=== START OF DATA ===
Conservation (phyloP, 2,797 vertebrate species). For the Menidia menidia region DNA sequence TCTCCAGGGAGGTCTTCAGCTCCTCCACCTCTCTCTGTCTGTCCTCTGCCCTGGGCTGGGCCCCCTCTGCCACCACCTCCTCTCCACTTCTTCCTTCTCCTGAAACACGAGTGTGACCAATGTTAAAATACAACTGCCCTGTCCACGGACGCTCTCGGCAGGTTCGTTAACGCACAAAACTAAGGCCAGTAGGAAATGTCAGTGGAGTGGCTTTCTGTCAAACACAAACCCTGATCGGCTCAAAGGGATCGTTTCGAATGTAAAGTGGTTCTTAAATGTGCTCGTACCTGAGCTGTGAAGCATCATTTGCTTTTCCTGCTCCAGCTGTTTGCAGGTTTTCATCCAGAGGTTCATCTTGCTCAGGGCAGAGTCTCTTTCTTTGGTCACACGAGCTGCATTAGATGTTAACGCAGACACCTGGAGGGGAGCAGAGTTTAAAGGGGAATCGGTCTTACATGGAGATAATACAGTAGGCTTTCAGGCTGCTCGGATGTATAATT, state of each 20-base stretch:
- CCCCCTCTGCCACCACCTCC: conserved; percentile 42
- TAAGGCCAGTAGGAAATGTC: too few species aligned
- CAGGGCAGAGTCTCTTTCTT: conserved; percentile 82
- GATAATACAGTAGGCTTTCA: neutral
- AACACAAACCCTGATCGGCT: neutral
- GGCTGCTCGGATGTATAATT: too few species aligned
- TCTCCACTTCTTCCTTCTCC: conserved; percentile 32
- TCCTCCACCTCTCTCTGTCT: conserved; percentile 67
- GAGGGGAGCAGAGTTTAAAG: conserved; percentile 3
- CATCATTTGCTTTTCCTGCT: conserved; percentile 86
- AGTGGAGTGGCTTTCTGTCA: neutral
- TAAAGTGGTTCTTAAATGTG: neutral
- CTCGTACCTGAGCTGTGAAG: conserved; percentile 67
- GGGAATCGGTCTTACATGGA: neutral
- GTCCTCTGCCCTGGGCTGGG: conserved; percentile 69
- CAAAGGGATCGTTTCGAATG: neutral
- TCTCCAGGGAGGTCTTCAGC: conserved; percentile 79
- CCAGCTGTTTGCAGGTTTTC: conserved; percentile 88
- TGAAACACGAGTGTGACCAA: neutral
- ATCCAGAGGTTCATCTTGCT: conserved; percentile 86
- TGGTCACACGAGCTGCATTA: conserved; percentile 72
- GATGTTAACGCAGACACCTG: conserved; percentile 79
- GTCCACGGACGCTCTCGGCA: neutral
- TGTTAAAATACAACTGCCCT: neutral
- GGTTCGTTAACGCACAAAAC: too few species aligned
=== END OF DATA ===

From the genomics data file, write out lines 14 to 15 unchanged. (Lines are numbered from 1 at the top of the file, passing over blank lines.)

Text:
- CTCGTACCTGAGCTGTGAAG: conserved; percentile 67
- GGGAATCGGTCTTACATGGA: neutral